In 1886 a terrible event happened in the Waiapu Valley: the chief Hamana Mahuika was fatally shot by a native named Naera. Tribes in their hundreds came to Whakawhitira to lament over the massacred chief. Mokena Kohere, with a number of his Ngati-Hokopus, came armed, even with their guns loaded. When the party arrived on the bank of the Waiapu, overlooking the settlement at Whakawhitira, they gave a volley. The people across the river could hear the whistling bullets overhead, and, leaving the body, ran away. When the supply of bullets ran out the fiery chief and his followers crossed the river, and, as though nothing had happened, wept over the dead chief who lay in state. In accordance with ancient custom anybody could be killed in atonement for the shedding of blood, especially in the case of a murdered chief.
Axe Poised over Corpse
One more incident I shall record to illustrate the fiery nature of my grandfather. My cousin, Mihi Heni, had died at Orutua, and a large number of people came to hold the tangi. The body was laid out on a litter in a large tent, one side of which was raised so that mourners could see the body.
As usual at a tangi, the question of burial of the body was discussed on the marae, and often, as a matter of courtesy, different tribes asked that the foody might be buried in their particular burial grounds. Relatives of the deceased naturally wished to take the body to Rangitukia, and in accordance with Maori custom they were perfectly right, for my grandfather really belonged to Rangitukia. My grandfather, however, would not hear of my cousin's body being taken to page 48 Rangitukia for burial; he wanted it buried at Taumata-aKura, near Horoera. I believe now his reason was because Tuhorouta, his warrior ancestor, was buried there. My grandfather, the autocrat that he was, could never brook opposition, particularly by small men. He lost his temper and broke out into a violent rage. Seizing an axe he walked towards the body and, poising the axe in the air over his head, he cried out to the already scattered crowd: “I'll decide the matter. I'll cut the body into halves. Your half you can take to Rangitukia and bury it there; my half I'll bury here.”
Before he took action my mother flung herself on the body. The old man, not to be baulked in his purpose, threw my frail mother on the ground and the body sprawled out of the coffin. Remembering how gentle and tender my grandfather had always been, I could hardly believe he could be anything else. I did not fully realize the enormity of his intention. I walked quietly to him and looked at my cousin's body spread out on the ground. I believe it was my innocent and childish act that melted by grandfather and brought him to his senses and saved him from committing an act for which he would be sorry all the rest of his life.
During the awful drama everybody except my mother and me scampered into the bush and did not appear until dark. Of course, the question of burial was not further pursued. The old man had his own way and Mihi Heni was buried at Taumata-a-kura.
I could add incidents in the life of Mokena Kohere to illustrate the fieriness of his nature. On the other hand, it is on record that during the absences of a missionary from home it was the habit of the great chief to sleep at night on the verandah of the missionary's house so that the missionary's wife and her young children could feel secure. No woman could boast of a nobler and humbler guardian.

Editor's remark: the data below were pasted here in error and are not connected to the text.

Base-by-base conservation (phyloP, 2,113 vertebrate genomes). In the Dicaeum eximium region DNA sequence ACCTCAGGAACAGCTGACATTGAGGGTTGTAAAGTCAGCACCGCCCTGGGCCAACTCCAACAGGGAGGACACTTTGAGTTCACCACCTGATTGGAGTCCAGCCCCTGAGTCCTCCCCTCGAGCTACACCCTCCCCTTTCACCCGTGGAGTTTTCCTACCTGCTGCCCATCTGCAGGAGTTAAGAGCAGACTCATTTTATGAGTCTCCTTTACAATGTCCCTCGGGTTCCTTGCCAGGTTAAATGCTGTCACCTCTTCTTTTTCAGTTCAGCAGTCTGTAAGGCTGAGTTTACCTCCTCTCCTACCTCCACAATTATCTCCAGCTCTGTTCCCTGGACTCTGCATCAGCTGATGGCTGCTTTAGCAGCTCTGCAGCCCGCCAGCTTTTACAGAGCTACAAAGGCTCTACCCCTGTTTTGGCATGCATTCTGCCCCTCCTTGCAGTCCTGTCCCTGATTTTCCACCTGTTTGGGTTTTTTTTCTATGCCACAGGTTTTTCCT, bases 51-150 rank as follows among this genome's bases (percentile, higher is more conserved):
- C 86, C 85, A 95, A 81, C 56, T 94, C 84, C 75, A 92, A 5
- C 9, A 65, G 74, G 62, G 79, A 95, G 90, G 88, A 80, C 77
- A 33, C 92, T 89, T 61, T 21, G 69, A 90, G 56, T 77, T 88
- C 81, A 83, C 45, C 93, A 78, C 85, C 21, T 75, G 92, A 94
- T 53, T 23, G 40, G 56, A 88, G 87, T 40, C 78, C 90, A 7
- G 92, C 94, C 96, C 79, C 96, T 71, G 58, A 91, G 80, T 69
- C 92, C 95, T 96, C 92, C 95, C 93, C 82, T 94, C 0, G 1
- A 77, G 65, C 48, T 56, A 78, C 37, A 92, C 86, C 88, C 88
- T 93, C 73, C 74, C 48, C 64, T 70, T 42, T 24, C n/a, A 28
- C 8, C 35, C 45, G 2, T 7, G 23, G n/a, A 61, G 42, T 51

It is well known that Mokena Kohere did not approve the deportation of Te Kooti Rikirangi and others to the Chatham Islands without first being tried. When Te Kooti invaded Poverty Bay after his escape from the island in 1868, after page 49 killing Paratene Turangi, he compelled a large number of peaceful natives to accompany him in his wanderings.
After the fall of Ngatapa these people broke away from Te Kooti and tried to return to their homes. They could not be sure whether they would be permitted, so for some time they camped in the bush on the Poverty Bay hills without coming out into the open. Smoke of fires was observed, so the relatives of the unhappy natives went out to investigate. As a matter of fact, feeling ran so high amongst the white settlers after the brutal murders committed by the escapees that it was considered unsafe for the natives to come down to their homes. Mokena Kohere was acquainted of the plight of the wanderers and he arranged for them to accompany him to his home on the East Coast, where they stayed for several years until feeling in Poverty Bay cooled down.
This was not the first time that members of the NgatiMaru Tribe emigrated to the East Cape district. When I was quite a little boy I remember seeing the remnants of these people. Amongst them were Irihāpeti, Te Kooti's wife, and her son, Wetini Rikirangi. Wetini was well known in Poverty Bay, and his descendants to-day live at Opou, near Manutuke.
Old Pakaku, long generally suspected of having caused the death of several people by indulging in the black art, was found shot dead in his little hut at Tuparoa, East Coast. Very little fuss was made over the case, for the murderer was regarded as having rid the tribe of a menace. And it was also generally expected that beautifully tattooed and handsome old Makaea would be the murderer's next victim. To prevent another atrocity and to save an innocent old man Mokena Kohere took Makaea to Pohakiu, near Horoera, where we were living at the time. As a child I used to wonder why my grandfather took interest in the old man, especially when people whispered into my childish ears that old Makaea was a wizard. I thought then that he did look like one. Makaea was always busy looking after my grandfather's taro1 patch.
Only late in life did I find out why my grandfather had taken the old man under his wing.
1 A vegetable like the yam of the Islands.